Prime Minister, Boris Johnson having been forced to resign following a series of personal political scandals, Britain is once again a nation in uncertain times. In fact, this sense of unreality or hyper-reality of events is a continuation of how we have been living for the last few years since Covid19 first struck. Coupled with the high cost of living, Brexit uncertainties, and the Russia/Ukrainian war, Brits are unarguably on the verge.
Psychotherapist Noel McDermott looks at how we are stuck in this highly dramatised experience of life with the pandemic, a parliament behaving like a reality show, a war in Europe with a proxy battle between East and West and prior to that of course was the existential crisis of Brexit. And in all of this we seem to have gone back in time with a Summer of discontent, fuel rationing due to prices going through the roof, runaway inflation, and a heatwave. Of course, all these things are connected, and it would be foolish to suggest that the current issues in the conservative party aren’t affected by and exaggerated by the broader climate of drama globally and locally.
Basic Assumption Group Phenomena
There are some psychological processes going on that are worth noting as we move into a phase of what is called basic assumption group phenomena. Programmes like Big Brother activated these dynamics in groups of staggers and filmed them, but we have known about the processes for a long time. Leaderless groups produce large amounts of anxiety in the participants with corresponding dysfunctional exaggerated emotional and behavioural responses:
High anxiety within the nation
It’s hardly surprising that we are as a society collectively caught up in high anxiety given the series of existential shocks we have been through for the last few years and it’s hardly surprising that our political institutions reflect this in their current behaviours. To try to place it onto one person is to repeat the failed cycle of idealised leaders who will fail and be scapegoated because they failed to make us feel safe or waiting for a magical messiah in the future or creating enemies to contain our fears.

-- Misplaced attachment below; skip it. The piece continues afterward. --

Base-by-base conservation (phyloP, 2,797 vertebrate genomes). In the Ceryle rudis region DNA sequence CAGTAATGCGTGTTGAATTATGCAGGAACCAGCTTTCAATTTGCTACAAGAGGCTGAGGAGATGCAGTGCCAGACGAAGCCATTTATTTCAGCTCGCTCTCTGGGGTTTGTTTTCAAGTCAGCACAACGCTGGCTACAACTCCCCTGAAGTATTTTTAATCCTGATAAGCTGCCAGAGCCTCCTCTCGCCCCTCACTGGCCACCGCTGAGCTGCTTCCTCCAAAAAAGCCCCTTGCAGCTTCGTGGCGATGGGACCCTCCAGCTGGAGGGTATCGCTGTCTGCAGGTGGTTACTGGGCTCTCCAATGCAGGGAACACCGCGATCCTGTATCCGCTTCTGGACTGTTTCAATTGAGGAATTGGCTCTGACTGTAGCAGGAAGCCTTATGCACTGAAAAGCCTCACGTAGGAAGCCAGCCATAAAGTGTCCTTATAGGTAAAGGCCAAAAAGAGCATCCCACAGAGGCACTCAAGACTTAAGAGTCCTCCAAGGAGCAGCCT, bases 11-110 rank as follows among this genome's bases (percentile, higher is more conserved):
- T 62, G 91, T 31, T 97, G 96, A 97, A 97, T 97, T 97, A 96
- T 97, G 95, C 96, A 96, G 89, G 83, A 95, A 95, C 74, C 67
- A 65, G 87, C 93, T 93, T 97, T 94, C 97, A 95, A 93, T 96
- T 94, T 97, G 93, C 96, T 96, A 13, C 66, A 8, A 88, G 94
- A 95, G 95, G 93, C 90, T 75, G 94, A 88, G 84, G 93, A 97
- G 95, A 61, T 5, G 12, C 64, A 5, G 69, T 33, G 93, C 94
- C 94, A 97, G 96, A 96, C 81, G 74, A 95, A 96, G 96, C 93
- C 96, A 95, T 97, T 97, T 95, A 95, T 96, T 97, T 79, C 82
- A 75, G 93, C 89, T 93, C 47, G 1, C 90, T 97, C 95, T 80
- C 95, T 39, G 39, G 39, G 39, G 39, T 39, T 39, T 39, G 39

Advice on how to cope with feelings of increased anxiety:
Time to embrace a work group dynamic
What is needed and what is suggested as the antidote to the psychological merry go round outlined above is what is known as a work group dynamic rather than a basic assumption functioning group. In these groups complexity both emotional and relational exist. The only way to survive frightening times is to move from simplicity to complexity, in the work of complexity what we discover are our connections and common bonds.
What is clear at the moment is that parliament is struggling as we all are, and we are seeing increasingly bizarre and erratic behaviours amongst its members. It’s hardly surprising that this is the case, and we need to step into the complexity of our parliamentarians being both politicians with a job to do and people clearly finding these times challenging. We live in very troubled times and there is not going to be a quick or simple way through them. As disappointing as that truth is we have to do the psychological work of accepting that and being able to humanise and think about our politicians as people.
Psychotherapist Noel McDermott comments:
“We are living in tough times, and we have tough times ahead, but we have the best method known for dealing with this sort of stuff; each other. The more we can embrace our connections, the better we will come out of these times. Humans are social animals that are the top of the food chain because of the complexity of the groups we can form. In these complex groups we are able to achieve anything.”
Noel McDermott is a Psychotherapist with over 25 years’ experience in health, social care, and education. He has created unique, mental health services in the independent sector. Noel’s company offer at-home mental health care and will source, identify and coordinate personalised care teams for the individual – www.noelcdermott.net.